The findings help animate what the bank called “the 2020 retail wave.”
“More than half of all respondents raised their investments in stocks over the past year, with just under half (45%) investing for the very first time,” Deutsche wrote, adding that,
A large proportion of the new retail investors are under 34 years of age (61%), compared to a much smaller share (27%) of those that have been trading for longer. The new investor group has a much larger proportion of people employing some form of borrowing or leverage (26%) to invest in the stock market compared to those who had been investing 1-2 years (9%) or longer (3%). They are also much more likely to trade options frequently, with half (50%) of them trading more than 10 times a month compared to those who have traded for more than 2 years (19%). A significantly higher proportion (50%) rely heavily on social media to get trading ideas compared to older investors (8%); a larger proportion have also traded “meme” stocks.
None of that is what I would describe as “healthy,” but who am I (or you) to judge?
In a finding that speaks to the difficulty in parsing overlapping causality, Deutsche also noted that when asked what drivers motived them to invest more in stocks, a good return on investment topped the list at 42%. That was seven percentage points higher than the 35% who cited “having more cash in hand.” Indeed, a larger percentage (38%) cited having “more time to research and trade” than cited having spare funds. 35% (so, an equal percentage to those who cited having spare money) said they were driven by “the ease of trading from home” and more than a quarter mentioned the allure of commission free trades.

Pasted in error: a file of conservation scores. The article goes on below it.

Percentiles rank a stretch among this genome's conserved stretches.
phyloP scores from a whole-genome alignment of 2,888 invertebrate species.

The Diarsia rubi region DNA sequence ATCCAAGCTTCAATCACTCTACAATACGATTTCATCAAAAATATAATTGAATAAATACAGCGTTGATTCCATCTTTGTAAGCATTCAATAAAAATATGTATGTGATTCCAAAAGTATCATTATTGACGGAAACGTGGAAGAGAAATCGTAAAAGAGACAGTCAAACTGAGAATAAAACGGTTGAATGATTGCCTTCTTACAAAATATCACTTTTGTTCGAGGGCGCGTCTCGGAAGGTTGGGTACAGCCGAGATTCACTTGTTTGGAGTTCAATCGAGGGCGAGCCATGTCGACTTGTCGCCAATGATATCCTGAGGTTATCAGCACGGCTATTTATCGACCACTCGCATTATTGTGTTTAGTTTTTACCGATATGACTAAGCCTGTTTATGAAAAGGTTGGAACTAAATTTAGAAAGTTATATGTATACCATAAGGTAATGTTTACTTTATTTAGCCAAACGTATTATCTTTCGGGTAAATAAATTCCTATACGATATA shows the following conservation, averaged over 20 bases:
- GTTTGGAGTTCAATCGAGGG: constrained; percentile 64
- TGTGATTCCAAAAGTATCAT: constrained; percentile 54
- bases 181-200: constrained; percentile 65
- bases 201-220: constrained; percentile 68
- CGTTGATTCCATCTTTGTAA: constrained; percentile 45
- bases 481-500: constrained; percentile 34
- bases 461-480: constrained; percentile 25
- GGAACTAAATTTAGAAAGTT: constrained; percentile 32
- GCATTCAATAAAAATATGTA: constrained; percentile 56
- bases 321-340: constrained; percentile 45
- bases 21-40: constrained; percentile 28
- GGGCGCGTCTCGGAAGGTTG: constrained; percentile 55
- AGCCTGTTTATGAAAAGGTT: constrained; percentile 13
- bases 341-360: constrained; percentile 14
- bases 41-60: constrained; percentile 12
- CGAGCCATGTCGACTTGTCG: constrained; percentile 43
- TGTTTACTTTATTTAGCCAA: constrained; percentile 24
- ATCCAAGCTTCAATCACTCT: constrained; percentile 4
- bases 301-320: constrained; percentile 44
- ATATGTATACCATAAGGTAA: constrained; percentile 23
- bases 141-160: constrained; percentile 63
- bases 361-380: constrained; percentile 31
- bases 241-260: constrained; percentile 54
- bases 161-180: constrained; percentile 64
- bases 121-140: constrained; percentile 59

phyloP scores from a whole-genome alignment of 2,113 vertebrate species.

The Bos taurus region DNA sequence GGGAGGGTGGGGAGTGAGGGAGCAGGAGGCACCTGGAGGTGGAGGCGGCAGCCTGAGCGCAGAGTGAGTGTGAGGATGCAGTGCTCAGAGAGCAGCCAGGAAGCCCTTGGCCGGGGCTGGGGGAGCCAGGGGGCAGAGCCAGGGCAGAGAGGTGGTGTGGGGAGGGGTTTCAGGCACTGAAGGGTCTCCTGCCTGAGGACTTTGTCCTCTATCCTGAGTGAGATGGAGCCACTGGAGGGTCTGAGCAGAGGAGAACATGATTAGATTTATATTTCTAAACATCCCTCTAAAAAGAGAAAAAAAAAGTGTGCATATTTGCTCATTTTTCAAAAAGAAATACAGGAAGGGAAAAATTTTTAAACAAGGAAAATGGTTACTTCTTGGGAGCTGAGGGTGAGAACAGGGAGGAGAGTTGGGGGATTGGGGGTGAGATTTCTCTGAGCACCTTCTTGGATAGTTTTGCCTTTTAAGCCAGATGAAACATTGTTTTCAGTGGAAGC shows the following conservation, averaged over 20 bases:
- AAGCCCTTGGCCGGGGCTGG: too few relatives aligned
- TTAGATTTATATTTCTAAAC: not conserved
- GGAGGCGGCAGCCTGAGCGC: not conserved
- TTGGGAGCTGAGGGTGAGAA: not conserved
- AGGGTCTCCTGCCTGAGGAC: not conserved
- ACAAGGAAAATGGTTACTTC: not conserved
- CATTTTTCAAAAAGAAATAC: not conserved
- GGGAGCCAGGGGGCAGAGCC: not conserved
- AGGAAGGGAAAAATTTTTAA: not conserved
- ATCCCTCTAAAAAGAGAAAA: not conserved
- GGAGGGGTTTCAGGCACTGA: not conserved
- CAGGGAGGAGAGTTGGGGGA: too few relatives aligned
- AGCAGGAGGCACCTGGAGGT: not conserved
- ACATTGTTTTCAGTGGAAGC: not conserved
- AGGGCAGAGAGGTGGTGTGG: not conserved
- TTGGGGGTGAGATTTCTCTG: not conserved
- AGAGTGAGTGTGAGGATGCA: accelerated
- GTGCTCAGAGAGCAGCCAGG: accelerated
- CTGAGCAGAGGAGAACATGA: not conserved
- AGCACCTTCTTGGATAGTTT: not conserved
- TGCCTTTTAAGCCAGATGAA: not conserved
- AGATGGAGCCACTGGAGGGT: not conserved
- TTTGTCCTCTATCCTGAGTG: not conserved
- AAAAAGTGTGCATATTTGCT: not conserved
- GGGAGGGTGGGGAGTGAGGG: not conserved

So, it’s not as simple as pointing to stimulus payments. Stimulus did play a part, but even that situation admits of more than a little nuance. For example, the proportion of survey participants who reported using their stimulus checks to invest in stocks was high across age, experience, and income cohorts. But Deutsche found that as a percentage of the total funds deployed, stimulus money played an almost negligible role, even among lower-income, young investors.
The figure on the left (above) suggests the notion that stimulus payments are directly responsible for the increased interest among retail investors in stocks is overstated, although I’d note that expectations of additional government support could influence decisions about how to allocate other sources of cash. For example, if you expect stocks to keep rising due to monetary policy or expect that fiscal policy will ensure the economy doesn’t fall into a black hole, you might be more inclined to allocate to risky assets.